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Ganglion cyst removal surgery

What is a ganglion cyst?

A ganglion cyst is a harmless, sometimes painful, fluid-filled swelling which usually develops near a joint or tendon. They can vary in size from a pea to a golf ball. They consist of synovial fluid, the thick, gelatinous fluid which surrounds joints and tendons, and they feel and look like a smooth lump under the skin.

While they can occur next to any joint, they are especially common on the wrist, hand and fingers.

Ganglion cysts are harmless; however, they can sometimes be painful. If you do not experience pain, you may not wish to seek treatment and the cyst may disappear on its own, though it may take a long time to do so.

Treatment is only recommended if there is pain or if the ganglion cyst is affecting the movement of a joint – this may be available on the NHS but increasingly less so. You may also choose to have a ganglion cyst removed for cosmetic reasons. This would not be funded by the NHS.

Ganglion cyst on woman hand on white background

Ready to book now? Get in touch to discuss your needs and decide on the best course of treatment for you.

Ready to book now? Get in touch to discuss your needs and decide on the best course of treatment for you.

What is ganglion cyst removal surgery?

Your consultant will explain your options and, after a physical examination, they will recommend the best course of treatment for you.

There are two main techniques for treatment: aspiration and surgical removal. The end goal for both techniques is to fully remove the cyst to relieve your symptoms. However, there is always a chance that the cyst may return. The likelihood of it returning varies from person to person and depends on the location of the cyst.

What happens during ganglion cyst removal surgery?

Your experience will depend on which type of procedure is recommended for your particular case. Your operation can often be carried out under local anaesthetic. It is a short procedure and you will usually go home on the same day.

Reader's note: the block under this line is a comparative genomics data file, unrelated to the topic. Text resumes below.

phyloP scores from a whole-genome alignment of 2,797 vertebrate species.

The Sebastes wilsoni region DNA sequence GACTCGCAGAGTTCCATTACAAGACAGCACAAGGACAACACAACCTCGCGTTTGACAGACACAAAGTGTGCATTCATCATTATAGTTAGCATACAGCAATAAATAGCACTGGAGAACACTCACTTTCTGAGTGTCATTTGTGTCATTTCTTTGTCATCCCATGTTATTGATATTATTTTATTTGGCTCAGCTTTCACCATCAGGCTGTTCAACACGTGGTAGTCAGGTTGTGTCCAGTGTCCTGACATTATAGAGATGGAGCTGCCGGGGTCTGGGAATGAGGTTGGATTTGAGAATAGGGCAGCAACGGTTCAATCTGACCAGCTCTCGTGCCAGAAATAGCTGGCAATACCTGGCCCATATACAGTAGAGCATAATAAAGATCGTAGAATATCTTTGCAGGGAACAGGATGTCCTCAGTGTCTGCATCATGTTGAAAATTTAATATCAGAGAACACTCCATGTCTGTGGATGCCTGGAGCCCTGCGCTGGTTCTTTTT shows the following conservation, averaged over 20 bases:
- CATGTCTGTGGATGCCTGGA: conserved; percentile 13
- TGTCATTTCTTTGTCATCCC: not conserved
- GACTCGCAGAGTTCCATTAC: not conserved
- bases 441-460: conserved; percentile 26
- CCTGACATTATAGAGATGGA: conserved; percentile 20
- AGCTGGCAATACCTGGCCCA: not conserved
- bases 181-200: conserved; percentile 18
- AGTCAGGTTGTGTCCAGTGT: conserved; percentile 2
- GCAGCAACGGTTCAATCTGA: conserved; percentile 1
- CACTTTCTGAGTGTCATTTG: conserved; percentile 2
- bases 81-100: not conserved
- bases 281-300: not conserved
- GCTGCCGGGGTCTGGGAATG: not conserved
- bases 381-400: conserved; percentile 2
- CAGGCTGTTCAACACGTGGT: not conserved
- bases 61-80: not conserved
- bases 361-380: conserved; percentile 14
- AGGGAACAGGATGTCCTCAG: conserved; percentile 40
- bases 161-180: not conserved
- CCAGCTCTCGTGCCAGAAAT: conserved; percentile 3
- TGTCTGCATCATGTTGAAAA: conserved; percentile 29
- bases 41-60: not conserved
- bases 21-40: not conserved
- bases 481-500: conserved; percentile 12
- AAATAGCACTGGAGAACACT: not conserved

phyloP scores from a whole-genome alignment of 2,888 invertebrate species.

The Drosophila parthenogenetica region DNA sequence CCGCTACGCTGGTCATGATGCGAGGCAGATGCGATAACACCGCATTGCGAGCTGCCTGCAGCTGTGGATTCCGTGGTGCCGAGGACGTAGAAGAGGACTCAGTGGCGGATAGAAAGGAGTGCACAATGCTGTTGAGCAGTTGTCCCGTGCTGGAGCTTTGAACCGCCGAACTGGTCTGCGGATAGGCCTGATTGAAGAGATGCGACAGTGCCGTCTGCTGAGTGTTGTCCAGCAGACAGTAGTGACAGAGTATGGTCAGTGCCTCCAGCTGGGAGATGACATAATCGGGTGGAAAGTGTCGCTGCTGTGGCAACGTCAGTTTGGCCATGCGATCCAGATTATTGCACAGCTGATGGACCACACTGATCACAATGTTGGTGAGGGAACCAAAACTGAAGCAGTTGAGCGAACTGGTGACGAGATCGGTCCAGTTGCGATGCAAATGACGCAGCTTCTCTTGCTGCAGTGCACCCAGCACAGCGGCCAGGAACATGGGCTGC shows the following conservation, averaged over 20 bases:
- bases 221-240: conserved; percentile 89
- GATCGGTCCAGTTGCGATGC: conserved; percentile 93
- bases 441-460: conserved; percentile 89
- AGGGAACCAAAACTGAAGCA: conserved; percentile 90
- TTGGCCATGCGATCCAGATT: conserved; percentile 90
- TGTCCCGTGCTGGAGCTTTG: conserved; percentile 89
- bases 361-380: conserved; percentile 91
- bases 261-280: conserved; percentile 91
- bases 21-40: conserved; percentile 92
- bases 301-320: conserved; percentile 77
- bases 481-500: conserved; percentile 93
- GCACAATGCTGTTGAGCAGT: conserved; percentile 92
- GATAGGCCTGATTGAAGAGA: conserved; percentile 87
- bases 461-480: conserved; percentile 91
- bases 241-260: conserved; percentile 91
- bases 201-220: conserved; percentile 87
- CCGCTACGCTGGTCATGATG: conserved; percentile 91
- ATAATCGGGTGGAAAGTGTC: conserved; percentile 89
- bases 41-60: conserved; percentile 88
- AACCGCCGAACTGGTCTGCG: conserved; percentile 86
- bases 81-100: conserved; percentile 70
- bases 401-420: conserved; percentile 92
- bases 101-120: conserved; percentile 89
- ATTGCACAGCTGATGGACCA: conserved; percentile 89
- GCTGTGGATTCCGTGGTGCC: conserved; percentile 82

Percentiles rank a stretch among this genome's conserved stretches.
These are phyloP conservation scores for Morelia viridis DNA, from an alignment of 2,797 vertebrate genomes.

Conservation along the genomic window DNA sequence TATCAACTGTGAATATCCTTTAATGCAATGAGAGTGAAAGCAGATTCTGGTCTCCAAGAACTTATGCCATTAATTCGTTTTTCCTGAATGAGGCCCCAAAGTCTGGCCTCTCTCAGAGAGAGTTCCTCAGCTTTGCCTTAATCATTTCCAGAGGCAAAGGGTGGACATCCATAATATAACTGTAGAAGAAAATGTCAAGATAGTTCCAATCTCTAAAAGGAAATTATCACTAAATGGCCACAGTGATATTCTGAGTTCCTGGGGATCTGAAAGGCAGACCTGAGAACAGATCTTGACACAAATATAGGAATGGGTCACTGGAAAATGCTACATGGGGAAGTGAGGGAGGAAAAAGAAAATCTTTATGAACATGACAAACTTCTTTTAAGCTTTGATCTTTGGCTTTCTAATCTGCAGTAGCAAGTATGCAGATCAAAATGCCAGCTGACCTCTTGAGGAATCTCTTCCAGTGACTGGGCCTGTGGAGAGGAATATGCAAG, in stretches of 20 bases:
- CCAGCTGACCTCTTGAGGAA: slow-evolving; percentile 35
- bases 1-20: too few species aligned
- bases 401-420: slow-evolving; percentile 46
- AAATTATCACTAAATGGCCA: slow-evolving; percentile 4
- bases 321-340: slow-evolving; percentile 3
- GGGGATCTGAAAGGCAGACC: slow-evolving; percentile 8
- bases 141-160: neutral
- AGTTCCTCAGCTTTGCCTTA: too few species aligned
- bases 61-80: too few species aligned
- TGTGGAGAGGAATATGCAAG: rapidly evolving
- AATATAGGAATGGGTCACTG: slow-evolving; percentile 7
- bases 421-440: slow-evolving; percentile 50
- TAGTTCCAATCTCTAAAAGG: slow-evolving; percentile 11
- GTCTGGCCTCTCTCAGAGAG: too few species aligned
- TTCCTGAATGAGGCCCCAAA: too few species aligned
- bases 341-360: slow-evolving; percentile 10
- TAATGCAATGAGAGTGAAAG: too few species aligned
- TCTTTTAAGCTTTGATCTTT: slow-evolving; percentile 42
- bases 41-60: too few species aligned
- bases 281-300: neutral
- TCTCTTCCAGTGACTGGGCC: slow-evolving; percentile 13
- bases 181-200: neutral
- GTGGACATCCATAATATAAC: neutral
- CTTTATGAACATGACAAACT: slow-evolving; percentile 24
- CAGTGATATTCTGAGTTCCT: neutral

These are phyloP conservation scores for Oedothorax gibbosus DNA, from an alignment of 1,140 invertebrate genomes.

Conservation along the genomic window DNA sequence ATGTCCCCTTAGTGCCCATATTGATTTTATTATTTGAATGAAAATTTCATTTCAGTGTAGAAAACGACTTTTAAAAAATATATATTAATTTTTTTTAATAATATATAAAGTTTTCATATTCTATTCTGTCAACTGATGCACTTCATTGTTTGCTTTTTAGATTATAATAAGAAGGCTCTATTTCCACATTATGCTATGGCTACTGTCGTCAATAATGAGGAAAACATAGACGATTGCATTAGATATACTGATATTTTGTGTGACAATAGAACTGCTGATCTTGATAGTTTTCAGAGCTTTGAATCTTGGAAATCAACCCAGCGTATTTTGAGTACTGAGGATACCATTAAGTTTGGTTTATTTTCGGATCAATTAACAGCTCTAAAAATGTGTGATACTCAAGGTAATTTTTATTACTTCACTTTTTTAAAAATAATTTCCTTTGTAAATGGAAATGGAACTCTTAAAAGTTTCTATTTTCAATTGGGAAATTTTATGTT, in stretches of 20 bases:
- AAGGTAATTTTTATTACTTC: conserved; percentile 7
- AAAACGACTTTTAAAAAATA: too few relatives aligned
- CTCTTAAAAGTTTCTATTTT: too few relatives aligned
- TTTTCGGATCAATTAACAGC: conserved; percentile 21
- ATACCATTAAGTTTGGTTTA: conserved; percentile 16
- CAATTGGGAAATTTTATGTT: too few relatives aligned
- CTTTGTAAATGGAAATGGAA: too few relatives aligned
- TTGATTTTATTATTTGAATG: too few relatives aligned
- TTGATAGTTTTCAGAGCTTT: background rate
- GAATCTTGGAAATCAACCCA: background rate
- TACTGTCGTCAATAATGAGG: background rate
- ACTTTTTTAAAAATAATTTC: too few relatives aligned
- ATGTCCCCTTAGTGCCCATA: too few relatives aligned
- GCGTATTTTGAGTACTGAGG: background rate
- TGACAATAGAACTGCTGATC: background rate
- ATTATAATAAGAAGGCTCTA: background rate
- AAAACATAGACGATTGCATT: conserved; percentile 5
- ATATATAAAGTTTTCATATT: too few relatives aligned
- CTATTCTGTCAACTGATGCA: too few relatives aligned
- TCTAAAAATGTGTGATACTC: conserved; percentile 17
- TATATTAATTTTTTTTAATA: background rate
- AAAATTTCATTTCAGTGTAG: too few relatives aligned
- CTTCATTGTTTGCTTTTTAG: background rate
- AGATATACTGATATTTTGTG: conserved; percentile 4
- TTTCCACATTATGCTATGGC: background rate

Aspiration is an outpatient procedure and involves using a needle and syringe to remove synovial fluid from the ganglion cyst as possible. The area may also be injected with a steroid to reduce the changes of the cyst returning. This procedure is simple, painless and often the first treatment offered. Aspiration takes a matter of minutes. You’ll be able to go home immediately afterwards.

Surgical removal

Surgical removal can take two forms: open surgery where your surgeon makes a cut over the affected area, or arthroscopic (keyhole) surgery which uses an arthroscope as a guide. Both can be performed under either local or general anaesthetic. Depending on the technique used, surgical removal can take between 20 and 45 minutes.

Preparing for your surgery

Your surgeon will give you simple preparation advice to help you get ready for your operation.

You may be advised to stop taking medications a few days before surgery, particularly if you take aspirin or other blood-thinning drugs. If you smoke, you may be advised to stop. This is because smoking increases your chances of getting a wound infection, which can slow down your recovery after surgery.

It is advised that you prepare your home and living arrangements for your return from hospital. You may also need some extra help around the house too, so see if a friend or family member can stay with you to support.

Recovering from your surgery

Your hand and fingers may be swollen for the first few days. Most people need pain medicine for about a week after surgery.

If you have had a surgical removal, your wound will be stitched and bandaged. If surgery was performed on your hand or wrist than elevation and gentle movement of your hand will help swelling and aid healing.

What are the alternatives to surgery?

Treatment purely depends on the severity of the condition. Mild cases may not need any treatment.

Complications and side effects

Ganglion cyst removal is a minor operation and as such rarely has risks or complications. If you have had a surgical removal you may experience:

  • Wound infection. This may require short course of antibiotics.
  • Bruising, stiffness and swelling which may require physiotherapy.
  • Damage to structures nearby such as nerves, blood vessels and tendons.
  • Risks associated with general anaesthetic
  • The recurrence of the ganglion cyst, which can be particularly high around the wrist.


Please call us to discuss pricing at your local clinic.

  • Carpal tunnel release surgery £1,375.00

Ways to pay

Paying for yourself

Healthshare provides access to the highest quality care giving you the opportunity to access the very best treatment, facilities and consultants. Healthcare the way you want it, when you need it.

Spread the cost

A fixed term loan, provided by our partners Chrysalis Finance, will allow you to spread the cost of treatment and allow you to pay in monthly instalments over a time period to suit you.

Medical insurance

If you have private medical insurance you can get referred to a Healthshare Clinic for the very best treatment. Contact your insurance provider to pre-authorise your treatment today.

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